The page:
By Gus Schumacher

In the early 1980s I sold produce from my brother’s family farm at farmers markets in Boston. Then, there were maybe 15 farmers markets in Massachusetts. Today, there are 310 summer and winter farmers markets. Today, farmers markets have exploded nation-wide, driven in part by the enormous demand for healthy, fresh, local food.

Since those market days in Boston, I’ve visited countless farmers markets across the country, chatting with farmers and shoppers alike. Young farmers starting out express their hopes for the future of their businesses. Millions of market customers are thrilled to find just-picked, fresh, local and increasingly affordable fruits and vegetables right in their neighborhoods.

It’s become clear that markets are playing a critical role in the health of communities and their residents. Some hospitals now offer farmers market fruit and vegetable vouchers to their patients. Many low-income Americans are able to double their fruit and vegetable purchases at farmers markets offering SNAP (food stamps) incentives, bolstering their diets with healthy local produce as recession ebbs and jobs return.  

But what about the farmers? How has the increase in the number of farmers markets impacted the agricultural community: the people, the economic viability, the products and the farming practices?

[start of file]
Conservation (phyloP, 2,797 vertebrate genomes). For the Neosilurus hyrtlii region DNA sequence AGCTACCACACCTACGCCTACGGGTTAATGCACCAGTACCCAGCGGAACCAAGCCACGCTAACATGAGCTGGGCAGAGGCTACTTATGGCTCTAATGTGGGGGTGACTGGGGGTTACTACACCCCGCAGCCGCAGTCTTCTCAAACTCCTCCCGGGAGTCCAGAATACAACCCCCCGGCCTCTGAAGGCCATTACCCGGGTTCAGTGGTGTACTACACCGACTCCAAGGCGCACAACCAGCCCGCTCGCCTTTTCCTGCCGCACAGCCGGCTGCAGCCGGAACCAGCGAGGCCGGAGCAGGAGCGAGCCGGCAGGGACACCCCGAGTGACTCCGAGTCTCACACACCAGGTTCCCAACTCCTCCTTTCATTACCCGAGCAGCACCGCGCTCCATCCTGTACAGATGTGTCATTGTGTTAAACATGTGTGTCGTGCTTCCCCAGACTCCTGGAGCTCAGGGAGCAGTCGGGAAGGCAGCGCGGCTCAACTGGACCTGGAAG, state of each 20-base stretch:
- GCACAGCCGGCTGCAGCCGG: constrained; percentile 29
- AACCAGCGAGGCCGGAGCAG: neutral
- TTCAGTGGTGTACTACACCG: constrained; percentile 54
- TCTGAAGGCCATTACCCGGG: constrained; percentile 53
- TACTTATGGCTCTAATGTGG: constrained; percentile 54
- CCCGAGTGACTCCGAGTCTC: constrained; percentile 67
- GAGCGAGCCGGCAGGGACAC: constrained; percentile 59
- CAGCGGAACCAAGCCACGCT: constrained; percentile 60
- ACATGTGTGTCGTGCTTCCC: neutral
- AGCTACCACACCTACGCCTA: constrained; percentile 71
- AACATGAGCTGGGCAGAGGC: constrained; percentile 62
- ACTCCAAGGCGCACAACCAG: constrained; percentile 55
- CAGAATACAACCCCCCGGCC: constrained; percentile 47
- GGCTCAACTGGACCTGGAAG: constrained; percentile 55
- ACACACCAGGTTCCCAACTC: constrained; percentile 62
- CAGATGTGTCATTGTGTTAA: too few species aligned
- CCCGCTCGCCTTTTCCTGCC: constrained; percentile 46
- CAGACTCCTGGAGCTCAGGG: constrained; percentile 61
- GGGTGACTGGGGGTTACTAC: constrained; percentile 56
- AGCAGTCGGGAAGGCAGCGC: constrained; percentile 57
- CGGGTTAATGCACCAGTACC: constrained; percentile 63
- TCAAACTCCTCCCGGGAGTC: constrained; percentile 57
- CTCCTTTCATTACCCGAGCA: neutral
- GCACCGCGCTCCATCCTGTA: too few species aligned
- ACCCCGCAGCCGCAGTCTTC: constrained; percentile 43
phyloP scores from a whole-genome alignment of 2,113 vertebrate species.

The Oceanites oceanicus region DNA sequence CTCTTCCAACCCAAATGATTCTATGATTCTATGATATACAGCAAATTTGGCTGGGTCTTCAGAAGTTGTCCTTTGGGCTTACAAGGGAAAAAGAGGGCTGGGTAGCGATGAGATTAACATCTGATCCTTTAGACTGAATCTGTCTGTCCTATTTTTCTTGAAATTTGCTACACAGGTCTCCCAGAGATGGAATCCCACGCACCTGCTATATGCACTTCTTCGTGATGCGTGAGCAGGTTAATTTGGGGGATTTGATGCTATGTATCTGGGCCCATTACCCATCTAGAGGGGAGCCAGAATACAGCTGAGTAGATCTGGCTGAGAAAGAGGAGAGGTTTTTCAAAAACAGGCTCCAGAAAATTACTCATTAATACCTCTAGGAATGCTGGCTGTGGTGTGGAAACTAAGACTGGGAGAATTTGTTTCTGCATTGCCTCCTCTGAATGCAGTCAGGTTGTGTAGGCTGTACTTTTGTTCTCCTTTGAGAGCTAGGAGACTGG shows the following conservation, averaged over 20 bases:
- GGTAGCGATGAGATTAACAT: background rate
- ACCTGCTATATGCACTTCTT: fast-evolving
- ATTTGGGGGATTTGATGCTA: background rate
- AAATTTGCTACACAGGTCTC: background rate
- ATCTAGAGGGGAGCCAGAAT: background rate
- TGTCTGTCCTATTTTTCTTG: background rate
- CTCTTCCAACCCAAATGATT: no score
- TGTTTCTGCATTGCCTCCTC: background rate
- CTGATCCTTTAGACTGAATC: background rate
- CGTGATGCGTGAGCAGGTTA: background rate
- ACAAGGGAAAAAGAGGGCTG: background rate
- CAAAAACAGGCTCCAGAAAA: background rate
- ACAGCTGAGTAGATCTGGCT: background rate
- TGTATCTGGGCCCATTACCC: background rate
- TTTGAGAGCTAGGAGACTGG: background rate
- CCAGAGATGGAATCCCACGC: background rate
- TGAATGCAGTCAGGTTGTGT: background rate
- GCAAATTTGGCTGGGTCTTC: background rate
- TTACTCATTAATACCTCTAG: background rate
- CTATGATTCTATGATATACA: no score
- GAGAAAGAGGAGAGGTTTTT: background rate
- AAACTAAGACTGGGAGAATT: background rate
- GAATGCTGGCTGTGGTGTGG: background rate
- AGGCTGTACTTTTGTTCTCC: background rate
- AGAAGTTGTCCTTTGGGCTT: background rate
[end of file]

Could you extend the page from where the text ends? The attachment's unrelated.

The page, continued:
Selling goods directly to consumers provides a unique opportunity for farmers. In one day’s interactions, they’ll learn about customer desires, knowledge gaps and reactions to their existing product. Farmers can build their business slowly, using the customer feedback to inform production plans, farming practices, signage, and marketing efforts.

While the U.S. Census of Agriculture monitors the number of farms direct-marketing their products, little information exists on what it means to be a farmers-market farmer, and how these farmers are impacting agriculture, land use, and food consumption in general.

America’s farmers markets are not just critical to helping thousands of young farmers get started, they are also critical to the health and wellbeing of communities. Today, programs are under way to help ensure that:

o   All Americans, regardless of income, have access to affordable, healthy, local foods.

o   More farmers markets have EBT (Electronic Benefit Transfer) machines to process SNAP transactions, so that everyone can have access to healthy food.

o   A diversity of farmers, producing a diversity of products, can help meet the food needs of all communities—including the underserved.

o   Farmers are able to use farming practices that promote healthy soil and clean water.

o   Farmland is protected in order to support the ability of communities to provide healthy, local food to their citizens well into the future.

We still have a long way to go. But the nation’s farmers and farmers markets are helping us get there.

Here are some 2015 snapshot indicators from a national survey by American Farmland Trust and the Farmers Market Coalition that help to shed some light on these issues provided by the farmers who sell at farmers markets.  


Gus Schumacher currently serves as vice president of Wholesome Wave and board member of The Farmers Market Coalition. Previously he served as USDA Under Secretary of Farm and Foreign Agriculture Services, Commissioner of Food and Agriculture in Massachusetts and on the board of American Farmland Trust.